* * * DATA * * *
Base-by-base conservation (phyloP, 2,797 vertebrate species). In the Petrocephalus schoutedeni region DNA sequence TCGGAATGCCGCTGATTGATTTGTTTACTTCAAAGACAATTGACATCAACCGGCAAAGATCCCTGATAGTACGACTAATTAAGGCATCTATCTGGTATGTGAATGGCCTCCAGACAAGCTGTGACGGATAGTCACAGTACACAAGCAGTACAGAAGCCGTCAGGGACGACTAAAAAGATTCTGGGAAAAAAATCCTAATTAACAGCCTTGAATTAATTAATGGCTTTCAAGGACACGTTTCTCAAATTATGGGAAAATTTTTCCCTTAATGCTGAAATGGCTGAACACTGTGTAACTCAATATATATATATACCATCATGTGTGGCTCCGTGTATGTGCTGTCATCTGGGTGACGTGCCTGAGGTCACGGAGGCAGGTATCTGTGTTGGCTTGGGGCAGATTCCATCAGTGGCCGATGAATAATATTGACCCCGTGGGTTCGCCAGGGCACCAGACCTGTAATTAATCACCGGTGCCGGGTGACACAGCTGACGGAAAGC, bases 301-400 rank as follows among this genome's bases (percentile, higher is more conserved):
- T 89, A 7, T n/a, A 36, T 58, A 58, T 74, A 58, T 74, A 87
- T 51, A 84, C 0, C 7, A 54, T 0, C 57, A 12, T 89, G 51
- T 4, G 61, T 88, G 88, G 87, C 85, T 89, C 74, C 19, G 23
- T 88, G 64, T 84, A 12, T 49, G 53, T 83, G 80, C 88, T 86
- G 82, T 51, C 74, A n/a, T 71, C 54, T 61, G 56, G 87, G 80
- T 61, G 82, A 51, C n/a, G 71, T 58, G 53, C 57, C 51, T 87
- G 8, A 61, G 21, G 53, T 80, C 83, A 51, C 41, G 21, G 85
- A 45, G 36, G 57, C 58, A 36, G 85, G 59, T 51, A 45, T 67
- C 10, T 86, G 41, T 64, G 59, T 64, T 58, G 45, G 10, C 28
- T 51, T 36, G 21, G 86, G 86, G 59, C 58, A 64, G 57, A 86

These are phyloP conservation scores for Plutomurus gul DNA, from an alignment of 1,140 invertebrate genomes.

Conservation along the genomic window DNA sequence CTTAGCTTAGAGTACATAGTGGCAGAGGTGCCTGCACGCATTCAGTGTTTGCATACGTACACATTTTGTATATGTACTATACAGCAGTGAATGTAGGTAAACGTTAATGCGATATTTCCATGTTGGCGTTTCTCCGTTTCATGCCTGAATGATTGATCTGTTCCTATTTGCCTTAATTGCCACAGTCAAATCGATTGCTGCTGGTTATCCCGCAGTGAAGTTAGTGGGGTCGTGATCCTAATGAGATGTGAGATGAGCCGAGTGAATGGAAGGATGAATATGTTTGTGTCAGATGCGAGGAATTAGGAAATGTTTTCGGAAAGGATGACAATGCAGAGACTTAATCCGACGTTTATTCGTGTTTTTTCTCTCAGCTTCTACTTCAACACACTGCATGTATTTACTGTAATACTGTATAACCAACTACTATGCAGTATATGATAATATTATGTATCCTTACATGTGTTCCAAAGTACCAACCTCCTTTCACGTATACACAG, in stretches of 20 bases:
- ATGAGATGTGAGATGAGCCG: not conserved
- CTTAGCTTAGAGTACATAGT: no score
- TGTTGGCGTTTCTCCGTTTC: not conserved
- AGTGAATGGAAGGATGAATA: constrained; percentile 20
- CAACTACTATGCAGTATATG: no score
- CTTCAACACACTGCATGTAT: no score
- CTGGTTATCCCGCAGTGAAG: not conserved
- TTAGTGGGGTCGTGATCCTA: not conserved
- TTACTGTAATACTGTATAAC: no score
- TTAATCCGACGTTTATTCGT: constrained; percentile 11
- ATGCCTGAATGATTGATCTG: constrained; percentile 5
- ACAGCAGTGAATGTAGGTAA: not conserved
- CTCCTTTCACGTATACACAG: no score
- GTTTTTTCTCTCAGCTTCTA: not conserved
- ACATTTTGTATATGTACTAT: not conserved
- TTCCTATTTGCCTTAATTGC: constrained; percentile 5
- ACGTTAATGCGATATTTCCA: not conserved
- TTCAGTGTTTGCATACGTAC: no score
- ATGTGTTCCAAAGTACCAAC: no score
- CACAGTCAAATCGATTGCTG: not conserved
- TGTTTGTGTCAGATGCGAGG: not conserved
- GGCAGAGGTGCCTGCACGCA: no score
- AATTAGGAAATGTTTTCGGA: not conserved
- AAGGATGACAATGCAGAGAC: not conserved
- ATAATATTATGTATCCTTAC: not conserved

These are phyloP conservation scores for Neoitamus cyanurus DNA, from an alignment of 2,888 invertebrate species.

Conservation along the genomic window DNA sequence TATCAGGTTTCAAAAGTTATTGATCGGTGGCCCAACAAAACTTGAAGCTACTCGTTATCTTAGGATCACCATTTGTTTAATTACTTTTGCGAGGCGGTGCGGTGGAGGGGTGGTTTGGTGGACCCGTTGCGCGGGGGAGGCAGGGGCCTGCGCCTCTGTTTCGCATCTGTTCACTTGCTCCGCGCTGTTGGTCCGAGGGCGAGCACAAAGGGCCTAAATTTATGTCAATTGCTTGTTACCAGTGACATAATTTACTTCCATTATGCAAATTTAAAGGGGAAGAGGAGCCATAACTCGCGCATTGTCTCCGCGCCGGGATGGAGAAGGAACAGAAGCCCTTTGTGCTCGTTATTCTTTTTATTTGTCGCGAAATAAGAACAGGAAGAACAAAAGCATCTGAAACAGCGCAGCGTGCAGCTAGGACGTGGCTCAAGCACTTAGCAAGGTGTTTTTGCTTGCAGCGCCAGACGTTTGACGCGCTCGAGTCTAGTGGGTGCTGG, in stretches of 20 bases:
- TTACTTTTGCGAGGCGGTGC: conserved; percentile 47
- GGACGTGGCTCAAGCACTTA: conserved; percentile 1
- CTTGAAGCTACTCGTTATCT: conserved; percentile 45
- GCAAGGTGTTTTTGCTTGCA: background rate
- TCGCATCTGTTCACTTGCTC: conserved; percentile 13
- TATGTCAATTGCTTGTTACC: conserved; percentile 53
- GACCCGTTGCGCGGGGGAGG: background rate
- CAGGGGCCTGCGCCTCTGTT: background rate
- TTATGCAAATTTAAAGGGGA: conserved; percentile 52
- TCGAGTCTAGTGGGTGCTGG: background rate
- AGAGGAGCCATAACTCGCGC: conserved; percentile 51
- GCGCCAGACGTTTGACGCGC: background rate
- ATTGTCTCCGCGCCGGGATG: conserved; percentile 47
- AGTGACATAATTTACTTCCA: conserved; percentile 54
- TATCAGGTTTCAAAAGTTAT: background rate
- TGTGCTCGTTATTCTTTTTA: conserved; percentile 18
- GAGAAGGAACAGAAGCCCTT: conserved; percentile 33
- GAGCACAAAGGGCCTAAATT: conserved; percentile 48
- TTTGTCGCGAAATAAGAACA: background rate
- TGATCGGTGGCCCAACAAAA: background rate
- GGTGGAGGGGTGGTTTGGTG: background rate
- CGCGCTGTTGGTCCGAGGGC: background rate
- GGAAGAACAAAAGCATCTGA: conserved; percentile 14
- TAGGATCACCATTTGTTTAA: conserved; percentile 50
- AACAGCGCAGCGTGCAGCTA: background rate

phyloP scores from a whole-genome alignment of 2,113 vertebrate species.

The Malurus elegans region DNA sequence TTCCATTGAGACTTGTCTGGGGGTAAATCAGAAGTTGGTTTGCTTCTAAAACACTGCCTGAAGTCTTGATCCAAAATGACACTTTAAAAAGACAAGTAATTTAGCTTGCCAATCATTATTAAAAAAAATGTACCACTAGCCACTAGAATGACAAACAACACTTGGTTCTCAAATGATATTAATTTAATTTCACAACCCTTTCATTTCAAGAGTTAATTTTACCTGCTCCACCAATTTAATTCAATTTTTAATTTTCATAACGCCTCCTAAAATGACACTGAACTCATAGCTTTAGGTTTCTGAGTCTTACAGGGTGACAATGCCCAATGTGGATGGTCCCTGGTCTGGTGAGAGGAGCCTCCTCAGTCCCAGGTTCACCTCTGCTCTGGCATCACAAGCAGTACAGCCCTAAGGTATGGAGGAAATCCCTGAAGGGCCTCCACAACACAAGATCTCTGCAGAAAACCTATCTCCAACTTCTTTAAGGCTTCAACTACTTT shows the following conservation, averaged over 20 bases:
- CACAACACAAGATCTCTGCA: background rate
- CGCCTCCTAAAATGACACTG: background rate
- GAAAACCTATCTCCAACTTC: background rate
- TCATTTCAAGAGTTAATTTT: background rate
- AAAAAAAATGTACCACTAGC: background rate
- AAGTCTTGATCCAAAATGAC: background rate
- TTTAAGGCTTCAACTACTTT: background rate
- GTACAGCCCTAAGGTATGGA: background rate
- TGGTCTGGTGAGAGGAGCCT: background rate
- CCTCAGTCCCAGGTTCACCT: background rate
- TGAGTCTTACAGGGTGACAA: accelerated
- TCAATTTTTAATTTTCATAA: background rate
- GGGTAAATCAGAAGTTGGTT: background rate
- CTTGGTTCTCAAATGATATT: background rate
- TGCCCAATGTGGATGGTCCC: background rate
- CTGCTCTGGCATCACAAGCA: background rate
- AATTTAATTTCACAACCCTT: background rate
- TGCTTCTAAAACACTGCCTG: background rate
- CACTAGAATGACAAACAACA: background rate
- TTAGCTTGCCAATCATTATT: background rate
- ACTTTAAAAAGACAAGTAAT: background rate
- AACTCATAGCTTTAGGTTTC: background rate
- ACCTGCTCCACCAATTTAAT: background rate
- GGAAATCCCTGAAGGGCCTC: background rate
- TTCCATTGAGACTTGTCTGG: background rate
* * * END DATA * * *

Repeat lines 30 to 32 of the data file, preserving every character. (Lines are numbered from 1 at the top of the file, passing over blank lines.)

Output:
- ACGTTAATGCGATATTTCCA: not conserved
- TTCAGTGTTTGCATACGTAC: no score
- ATGTGTTCCAAAGTACCAAC: no score